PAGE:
Some of the important battles of World War II were fought on the borders of Germany, the Netherlands, Belgium and France, and the mapping of these countries had incompatible latitude and longitude positioning. During the war the German Military Survey (Reichsamt Kriegskarten und Vermessungswesen), under the command of Lieutenant General Gerlach Hemmerich, began a systematic mapping of the areas under the control of the German Military, a large part of Europe. The allies were also concerned about the state of mapping in Europe, and in 1944 the US Army Map Service set up an intelligence team to collect mapping and surveying information from the Germans as the allied armies moved through Europe after the Normandy landings. The group, known as Houghteam after Major Floyd W. Hough, collected much material. Their greatest success was in April 1945. They found a large cache of material in Saalfeld, Thuringia, which proved to be the entire geodetic archives of the German Army. The shipment, 75 truckloads in all, was transferred to Bamberg, and then to Washington for evaluation.
Shortly after this, the team captured the personnel of the Reichsamt für Landesaufnahme, the State Surveying Service, in Friedrichroda, also in Thuringia. This group had been working on the integration of the mapping of the occupied territories with that of Germany, under Professor Erwin Gigas, a geodesist with an international reputation. They were directed to continue this work, in Bamberg in the US zone of occupation, as part of the US-led effort to develop a single adjusted triangulation for Central Europe. This was completed in 1947. The work was then extended to cover much of Western Europe which was completed in 1950, and became ED50.
The European triangulation was originally classified military informtion. It was de-classifired in the 1960s, and became the basis for the definition of international boundaries in the North Sea. It was, and still is, used in much of Western Europe apart from Great Britain, Ireland, Sweden and Switzerland, which have their own datums.
It used the International Ellipsoid of 1924 ("Hayford-Ellipsoid" of 1909) (radius of the Earth's equator 6378.388 km, flattening 1/297, both exact). That spheroid was an early attempt to model the whole Earth and was widely used around the world until the 1980s when GRS 80 and WGS 84 were established.
Many national coordinate systems of Gauss–Krüger are defined by ED50 and oriented by means of geodetic astronomy. Up to now it has been used in databases of gravity fields, cadastre, small surveying networks in Europe and America, and by some developing countries with no modern baselines. ED50 was also part of the fundamentals of the NATO coordinates (Gauss–Krüger and UTM) up to the 1980s.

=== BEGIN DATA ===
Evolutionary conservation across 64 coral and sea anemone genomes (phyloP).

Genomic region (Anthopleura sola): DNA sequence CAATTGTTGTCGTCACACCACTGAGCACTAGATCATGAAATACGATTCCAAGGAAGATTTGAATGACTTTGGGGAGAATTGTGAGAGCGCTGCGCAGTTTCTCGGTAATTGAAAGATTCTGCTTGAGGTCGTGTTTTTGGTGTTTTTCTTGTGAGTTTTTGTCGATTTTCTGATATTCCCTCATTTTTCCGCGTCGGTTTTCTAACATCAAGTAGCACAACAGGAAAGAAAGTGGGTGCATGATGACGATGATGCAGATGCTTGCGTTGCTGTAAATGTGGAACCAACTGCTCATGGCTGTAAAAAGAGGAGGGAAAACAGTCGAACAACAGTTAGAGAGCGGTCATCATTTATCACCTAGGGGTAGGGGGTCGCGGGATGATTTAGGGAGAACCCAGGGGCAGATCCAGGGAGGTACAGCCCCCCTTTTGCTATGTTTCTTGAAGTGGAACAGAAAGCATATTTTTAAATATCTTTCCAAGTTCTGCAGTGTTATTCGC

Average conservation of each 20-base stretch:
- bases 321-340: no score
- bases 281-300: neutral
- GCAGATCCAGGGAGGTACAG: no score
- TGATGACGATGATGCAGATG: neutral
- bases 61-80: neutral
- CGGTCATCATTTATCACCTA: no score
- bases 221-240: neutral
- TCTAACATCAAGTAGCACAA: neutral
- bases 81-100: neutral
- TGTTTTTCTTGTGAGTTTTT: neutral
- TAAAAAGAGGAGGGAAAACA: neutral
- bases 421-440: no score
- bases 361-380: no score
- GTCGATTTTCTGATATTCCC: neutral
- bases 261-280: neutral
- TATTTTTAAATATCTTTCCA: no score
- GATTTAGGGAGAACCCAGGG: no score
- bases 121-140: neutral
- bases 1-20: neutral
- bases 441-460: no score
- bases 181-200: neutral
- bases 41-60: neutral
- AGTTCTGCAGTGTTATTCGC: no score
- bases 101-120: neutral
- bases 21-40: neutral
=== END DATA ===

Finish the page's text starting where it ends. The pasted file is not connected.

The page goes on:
The geodetic datum of ED50 was centred at the Helmertturm on the Telegrafenberg in Potsdam, (then East) Germany; the intent was to encourage cooperation with the socialist states during the cold war, which failed. The adjustments for later versions of the datum (ED77, ED79) used the Munich Frauenkirche as starting point.
Datum shift between ED50 and WGS 84
The longitude and latitude lines on the two datums are the same in the Archangel region of north-west Russia. As one moves westwards across Europe, the longitude lines on ED50 gradually become further west than their WGS 84 equivalents, and are around 100 metres west in Spain and Portugal. Moving southwards, the latitude lines on ED50 gradually become further south than the WGS 84 lines, and are around 100 m south in the Mediterranean Sea.
This means that if the lines are further west, the longitude value of any given point becomes more easterly. Similarly, if the lines are south, the values become northerly. This is due to the fact that the International Ellipsoid is larger than the GRS 80/WGS 84 ellipsoid, so a given north-south distance will cover more latitude on the new ellipsoid, and a given east-west distance will cover more longitude.
The datum shift for the Universal Transverse Mercator grid is different. The eastings vary between 0 m in Eastern Europe and 100 m in the far west of the continent, roughly similar to the longitude shift, but the northings are about 200 m different across Europe, with the ED50 UTM northing lines south of the WGS 84 UTM northing lines. UTM northings are measured from the Equator; distance from the equator to latitude 50 degrees is 112 m more on the International than on the WGS 84 spheroid.
- "EPSG:4230". epsg.io. Retrieved 14 January 2022.
- Kettle, Simon. "The European Datum: A History (Part 1)". Esri Community. Retrieved 14 January 2022.
- Kettle, Simon. "The European Datum: A History (Part 2)". Esri Community. Retrieved 14 January 2022.
- Kettle, Simon. "The European Datum: A History (Part 3)". Esri Community. Retrieved 14 January 2022.
- Hough, Floyd W. (1947). "The readjustment of European triangulation". Transactions, American Geophysical Union. 28 (1): 62. doi:10.1029/TR028i001p00062. ISSN 0002-8606.
- Hough, Floyd W. (January 1948). "The adjustment of European first-order triangulation". Bulletin géodésique. 7 (1): 35–41. doi:10.1007/BF02527118. eISSN 0007-4632.
- Whitmore, Guy Matthew (1997). Coordinate reference systems for high-precision geodesy (PDF) (PhD). Nottingham University. pp. 59–65.